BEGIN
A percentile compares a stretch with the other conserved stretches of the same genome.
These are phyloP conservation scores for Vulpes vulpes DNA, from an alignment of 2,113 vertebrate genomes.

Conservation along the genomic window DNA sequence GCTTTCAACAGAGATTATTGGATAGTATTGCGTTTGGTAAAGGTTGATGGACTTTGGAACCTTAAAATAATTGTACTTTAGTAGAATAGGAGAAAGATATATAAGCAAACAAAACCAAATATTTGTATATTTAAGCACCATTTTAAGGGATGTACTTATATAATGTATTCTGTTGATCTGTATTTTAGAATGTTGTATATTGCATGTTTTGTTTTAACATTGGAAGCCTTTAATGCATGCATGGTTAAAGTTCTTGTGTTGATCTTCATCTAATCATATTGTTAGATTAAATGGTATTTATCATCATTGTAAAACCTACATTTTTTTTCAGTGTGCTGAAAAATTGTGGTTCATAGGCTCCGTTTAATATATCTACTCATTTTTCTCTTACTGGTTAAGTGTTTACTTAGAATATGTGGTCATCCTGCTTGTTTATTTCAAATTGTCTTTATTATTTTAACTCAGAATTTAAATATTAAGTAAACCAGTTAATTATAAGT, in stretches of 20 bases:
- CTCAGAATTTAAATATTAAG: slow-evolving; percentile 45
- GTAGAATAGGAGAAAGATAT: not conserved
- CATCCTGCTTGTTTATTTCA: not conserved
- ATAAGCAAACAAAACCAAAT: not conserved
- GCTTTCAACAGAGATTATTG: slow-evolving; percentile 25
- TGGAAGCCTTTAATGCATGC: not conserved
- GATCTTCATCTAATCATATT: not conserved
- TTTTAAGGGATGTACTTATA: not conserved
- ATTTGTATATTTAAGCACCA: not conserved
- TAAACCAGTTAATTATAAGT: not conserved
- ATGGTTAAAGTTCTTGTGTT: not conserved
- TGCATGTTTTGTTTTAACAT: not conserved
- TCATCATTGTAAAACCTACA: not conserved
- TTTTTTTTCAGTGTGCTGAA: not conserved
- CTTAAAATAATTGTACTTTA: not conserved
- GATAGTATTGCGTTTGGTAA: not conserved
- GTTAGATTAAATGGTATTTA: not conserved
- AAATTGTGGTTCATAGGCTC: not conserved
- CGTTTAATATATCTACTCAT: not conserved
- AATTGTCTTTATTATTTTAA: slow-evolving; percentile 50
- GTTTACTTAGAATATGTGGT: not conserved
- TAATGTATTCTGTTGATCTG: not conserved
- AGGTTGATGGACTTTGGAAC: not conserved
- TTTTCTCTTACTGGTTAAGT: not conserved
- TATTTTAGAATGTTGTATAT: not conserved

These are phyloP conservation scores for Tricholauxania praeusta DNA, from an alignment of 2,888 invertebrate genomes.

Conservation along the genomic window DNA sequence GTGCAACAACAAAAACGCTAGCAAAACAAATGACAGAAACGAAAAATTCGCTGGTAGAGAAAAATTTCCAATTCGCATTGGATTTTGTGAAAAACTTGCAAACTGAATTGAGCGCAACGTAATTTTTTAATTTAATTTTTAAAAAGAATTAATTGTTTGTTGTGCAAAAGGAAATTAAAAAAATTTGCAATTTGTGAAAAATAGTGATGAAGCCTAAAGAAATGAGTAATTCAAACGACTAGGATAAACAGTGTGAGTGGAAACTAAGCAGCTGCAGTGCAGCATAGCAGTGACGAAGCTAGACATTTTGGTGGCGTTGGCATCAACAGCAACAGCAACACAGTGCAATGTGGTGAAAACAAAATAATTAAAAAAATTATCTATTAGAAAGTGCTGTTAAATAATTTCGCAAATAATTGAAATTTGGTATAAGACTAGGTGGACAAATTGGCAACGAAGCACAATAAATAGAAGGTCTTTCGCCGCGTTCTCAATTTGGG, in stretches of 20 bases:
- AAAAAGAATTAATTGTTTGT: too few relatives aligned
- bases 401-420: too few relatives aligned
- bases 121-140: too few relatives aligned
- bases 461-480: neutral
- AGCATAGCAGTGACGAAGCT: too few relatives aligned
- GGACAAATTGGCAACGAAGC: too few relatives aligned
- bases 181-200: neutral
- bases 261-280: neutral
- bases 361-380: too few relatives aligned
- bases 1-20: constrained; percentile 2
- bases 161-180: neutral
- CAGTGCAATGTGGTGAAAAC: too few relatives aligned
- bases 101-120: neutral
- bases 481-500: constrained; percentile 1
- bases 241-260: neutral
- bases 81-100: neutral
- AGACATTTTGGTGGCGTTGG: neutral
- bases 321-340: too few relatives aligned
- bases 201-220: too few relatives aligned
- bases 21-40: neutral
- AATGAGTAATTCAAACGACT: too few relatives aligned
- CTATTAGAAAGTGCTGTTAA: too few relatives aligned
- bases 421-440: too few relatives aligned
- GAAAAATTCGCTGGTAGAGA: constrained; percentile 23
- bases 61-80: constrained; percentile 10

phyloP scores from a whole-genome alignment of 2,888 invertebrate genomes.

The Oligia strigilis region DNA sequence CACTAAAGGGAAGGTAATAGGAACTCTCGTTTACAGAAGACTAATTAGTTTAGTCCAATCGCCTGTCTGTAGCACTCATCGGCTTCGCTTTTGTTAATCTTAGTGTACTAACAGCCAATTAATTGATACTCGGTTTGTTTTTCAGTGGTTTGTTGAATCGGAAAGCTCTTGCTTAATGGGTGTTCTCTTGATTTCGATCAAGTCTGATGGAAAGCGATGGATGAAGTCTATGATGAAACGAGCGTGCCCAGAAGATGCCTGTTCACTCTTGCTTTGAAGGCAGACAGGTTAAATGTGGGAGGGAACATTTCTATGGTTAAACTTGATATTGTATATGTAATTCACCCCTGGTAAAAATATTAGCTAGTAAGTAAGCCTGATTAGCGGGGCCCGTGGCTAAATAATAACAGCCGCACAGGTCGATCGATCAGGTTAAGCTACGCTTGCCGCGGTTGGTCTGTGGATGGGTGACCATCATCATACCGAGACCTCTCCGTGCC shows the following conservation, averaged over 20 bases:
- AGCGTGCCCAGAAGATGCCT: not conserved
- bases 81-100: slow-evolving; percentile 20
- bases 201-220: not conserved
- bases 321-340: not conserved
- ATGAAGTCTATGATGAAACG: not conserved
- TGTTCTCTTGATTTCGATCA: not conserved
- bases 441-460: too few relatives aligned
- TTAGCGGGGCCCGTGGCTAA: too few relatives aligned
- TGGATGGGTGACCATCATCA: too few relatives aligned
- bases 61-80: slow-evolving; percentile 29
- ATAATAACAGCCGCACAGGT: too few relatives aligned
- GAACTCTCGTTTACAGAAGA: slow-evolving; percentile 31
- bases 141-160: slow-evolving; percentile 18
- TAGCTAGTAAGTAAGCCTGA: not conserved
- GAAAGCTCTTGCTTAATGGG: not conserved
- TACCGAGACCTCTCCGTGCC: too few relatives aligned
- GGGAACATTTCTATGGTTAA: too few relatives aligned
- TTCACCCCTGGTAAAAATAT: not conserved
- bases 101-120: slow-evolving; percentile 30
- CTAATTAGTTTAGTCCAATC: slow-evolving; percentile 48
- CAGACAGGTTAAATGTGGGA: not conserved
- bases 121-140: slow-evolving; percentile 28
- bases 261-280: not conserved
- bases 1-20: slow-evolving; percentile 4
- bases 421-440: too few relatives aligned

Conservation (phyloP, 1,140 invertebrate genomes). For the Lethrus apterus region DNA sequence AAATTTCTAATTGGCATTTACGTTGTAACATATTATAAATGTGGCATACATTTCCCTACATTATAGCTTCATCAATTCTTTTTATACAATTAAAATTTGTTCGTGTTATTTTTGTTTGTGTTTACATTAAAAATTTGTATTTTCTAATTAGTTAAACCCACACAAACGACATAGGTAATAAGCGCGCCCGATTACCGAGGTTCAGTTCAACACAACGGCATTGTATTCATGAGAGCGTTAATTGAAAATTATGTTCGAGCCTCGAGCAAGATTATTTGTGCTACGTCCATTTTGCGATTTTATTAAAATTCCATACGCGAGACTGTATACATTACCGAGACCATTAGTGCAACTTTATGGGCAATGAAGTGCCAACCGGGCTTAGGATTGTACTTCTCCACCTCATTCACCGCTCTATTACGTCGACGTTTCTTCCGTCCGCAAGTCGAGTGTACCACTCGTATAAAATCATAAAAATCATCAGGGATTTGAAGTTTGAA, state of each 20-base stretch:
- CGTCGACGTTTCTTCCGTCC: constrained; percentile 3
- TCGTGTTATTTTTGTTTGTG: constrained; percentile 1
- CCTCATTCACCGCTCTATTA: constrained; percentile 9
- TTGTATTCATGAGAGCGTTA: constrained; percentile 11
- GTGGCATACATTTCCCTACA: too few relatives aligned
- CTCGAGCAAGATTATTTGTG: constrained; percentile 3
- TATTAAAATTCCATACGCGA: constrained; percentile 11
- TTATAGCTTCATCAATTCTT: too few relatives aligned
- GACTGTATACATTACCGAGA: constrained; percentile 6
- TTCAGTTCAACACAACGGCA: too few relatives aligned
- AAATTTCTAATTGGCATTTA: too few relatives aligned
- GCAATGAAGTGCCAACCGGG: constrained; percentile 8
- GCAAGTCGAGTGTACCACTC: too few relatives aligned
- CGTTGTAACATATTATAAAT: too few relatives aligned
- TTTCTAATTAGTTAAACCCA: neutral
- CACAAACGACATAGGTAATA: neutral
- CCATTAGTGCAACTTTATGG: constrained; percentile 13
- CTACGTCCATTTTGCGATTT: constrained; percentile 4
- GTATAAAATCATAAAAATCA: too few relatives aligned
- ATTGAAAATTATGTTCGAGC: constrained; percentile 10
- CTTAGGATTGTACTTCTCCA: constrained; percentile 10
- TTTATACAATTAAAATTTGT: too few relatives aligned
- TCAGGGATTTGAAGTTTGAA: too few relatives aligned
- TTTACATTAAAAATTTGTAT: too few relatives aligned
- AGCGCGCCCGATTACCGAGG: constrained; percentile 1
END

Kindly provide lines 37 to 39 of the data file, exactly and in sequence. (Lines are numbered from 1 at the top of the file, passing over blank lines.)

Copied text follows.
- bases 181-200: neutral
- bases 261-280: neutral
- bases 361-380: too few relatives aligned